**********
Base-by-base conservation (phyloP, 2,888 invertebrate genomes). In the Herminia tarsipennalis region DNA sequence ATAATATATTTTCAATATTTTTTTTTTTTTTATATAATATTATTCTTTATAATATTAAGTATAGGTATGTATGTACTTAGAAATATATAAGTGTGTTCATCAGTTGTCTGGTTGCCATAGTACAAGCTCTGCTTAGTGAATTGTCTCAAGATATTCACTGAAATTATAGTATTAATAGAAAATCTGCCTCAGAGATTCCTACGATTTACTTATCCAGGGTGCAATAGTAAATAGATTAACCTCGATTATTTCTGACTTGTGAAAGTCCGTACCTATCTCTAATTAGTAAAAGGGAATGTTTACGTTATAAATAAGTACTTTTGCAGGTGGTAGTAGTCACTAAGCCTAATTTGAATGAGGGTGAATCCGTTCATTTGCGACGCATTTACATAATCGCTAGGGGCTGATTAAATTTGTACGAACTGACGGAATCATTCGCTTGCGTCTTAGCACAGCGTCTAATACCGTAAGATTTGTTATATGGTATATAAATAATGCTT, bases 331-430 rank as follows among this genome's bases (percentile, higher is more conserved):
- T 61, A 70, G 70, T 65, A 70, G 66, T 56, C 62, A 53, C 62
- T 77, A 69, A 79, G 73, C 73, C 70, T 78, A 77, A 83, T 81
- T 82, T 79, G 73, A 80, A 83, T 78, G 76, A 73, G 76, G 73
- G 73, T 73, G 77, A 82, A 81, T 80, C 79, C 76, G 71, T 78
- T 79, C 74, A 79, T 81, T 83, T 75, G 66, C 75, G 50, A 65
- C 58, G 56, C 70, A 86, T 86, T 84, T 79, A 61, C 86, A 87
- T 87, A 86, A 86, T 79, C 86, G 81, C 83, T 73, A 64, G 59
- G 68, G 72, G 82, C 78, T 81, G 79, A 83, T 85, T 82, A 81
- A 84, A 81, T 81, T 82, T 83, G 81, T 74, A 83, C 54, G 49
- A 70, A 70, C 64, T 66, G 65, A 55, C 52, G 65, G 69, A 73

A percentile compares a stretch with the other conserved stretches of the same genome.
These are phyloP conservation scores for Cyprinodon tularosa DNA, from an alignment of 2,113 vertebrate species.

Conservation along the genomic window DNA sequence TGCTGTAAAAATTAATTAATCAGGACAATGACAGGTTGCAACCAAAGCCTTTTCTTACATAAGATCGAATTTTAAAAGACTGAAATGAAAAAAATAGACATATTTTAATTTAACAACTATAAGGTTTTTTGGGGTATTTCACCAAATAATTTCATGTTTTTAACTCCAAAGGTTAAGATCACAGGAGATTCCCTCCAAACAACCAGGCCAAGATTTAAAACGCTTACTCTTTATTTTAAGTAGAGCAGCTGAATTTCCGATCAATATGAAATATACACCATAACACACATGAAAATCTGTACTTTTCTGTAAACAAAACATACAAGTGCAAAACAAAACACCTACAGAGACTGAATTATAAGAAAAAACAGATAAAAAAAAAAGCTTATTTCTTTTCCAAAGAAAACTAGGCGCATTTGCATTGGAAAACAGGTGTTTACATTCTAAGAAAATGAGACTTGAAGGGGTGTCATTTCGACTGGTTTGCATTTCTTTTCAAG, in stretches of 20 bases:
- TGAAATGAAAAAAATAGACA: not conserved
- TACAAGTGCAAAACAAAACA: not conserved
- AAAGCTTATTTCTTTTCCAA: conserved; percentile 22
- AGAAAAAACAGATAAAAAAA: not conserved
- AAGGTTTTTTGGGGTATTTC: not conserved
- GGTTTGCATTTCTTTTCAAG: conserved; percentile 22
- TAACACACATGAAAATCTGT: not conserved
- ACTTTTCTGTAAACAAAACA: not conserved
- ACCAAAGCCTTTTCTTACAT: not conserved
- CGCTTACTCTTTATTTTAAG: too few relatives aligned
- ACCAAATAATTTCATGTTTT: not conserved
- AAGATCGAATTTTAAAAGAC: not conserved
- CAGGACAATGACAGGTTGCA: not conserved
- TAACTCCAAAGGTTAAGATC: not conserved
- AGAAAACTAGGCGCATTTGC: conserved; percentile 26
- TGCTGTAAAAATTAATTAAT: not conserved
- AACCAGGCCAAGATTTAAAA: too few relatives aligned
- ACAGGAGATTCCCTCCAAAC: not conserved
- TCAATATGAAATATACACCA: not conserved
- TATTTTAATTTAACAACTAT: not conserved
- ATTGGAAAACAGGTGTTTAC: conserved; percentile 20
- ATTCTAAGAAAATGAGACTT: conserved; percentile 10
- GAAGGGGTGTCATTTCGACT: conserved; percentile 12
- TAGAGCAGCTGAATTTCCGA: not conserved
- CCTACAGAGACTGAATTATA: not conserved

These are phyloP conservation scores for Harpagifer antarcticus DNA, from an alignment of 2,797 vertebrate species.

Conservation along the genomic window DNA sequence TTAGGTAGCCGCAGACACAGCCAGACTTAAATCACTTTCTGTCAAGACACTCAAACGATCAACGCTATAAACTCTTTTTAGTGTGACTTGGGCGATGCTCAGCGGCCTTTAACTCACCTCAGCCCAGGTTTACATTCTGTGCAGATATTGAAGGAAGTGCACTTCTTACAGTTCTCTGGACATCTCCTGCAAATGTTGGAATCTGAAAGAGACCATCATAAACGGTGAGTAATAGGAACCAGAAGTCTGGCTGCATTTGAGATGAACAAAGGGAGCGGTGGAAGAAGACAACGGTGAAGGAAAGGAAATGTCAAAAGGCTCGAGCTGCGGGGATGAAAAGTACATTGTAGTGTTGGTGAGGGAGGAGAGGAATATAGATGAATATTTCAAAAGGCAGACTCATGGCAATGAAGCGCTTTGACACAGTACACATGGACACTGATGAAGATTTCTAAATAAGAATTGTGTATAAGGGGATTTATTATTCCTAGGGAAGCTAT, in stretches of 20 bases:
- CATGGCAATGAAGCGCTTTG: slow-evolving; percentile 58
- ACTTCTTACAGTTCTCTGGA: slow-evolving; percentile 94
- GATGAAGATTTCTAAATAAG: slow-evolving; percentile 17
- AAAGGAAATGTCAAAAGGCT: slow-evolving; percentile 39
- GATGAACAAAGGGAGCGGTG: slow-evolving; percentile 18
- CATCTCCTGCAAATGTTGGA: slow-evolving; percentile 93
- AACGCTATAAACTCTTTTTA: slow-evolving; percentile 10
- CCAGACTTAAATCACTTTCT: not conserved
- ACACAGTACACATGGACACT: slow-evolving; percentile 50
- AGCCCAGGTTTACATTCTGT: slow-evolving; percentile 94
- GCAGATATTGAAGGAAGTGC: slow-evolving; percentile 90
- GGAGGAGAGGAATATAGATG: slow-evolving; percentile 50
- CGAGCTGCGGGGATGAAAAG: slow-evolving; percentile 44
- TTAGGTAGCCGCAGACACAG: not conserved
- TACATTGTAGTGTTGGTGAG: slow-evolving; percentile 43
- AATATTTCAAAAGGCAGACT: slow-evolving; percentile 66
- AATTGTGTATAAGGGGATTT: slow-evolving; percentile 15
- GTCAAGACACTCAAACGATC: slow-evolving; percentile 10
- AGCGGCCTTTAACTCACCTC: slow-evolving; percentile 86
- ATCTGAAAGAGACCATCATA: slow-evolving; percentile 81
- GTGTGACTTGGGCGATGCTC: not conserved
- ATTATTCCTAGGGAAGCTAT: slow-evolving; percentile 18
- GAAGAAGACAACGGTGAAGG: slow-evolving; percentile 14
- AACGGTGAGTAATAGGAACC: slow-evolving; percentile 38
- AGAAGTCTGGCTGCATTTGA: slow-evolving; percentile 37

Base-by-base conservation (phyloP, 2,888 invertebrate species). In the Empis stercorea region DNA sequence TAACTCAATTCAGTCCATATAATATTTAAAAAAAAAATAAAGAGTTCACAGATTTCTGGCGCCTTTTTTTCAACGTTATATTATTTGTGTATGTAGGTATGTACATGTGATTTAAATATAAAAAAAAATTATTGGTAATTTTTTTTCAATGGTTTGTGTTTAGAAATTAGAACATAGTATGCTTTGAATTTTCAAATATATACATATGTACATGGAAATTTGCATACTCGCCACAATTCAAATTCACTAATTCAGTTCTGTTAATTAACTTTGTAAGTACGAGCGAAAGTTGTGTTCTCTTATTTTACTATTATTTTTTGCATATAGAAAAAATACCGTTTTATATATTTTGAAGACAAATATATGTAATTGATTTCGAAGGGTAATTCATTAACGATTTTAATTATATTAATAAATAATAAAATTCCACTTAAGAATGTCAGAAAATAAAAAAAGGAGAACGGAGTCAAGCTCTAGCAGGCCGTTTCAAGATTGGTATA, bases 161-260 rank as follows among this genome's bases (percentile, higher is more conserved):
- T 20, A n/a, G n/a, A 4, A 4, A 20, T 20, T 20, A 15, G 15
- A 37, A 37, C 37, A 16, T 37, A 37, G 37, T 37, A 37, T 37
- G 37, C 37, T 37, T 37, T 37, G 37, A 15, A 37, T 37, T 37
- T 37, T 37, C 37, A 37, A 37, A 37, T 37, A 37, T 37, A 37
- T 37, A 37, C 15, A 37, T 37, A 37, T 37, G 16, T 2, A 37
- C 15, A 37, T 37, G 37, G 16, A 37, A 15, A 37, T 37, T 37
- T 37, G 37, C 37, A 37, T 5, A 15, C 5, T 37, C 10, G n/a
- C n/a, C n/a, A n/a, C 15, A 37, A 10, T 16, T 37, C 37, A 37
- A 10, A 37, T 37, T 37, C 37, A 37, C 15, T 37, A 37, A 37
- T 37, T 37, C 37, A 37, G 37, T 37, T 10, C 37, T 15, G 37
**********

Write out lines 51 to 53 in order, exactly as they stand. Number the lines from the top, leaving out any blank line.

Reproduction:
- AGCCCAGGTTTACATTCTGT: slow-evolving; percentile 94
- GCAGATATTGAAGGAAGTGC: slow-evolving; percentile 90
- GGAGGAGAGGAATATAGATG: slow-evolving; percentile 50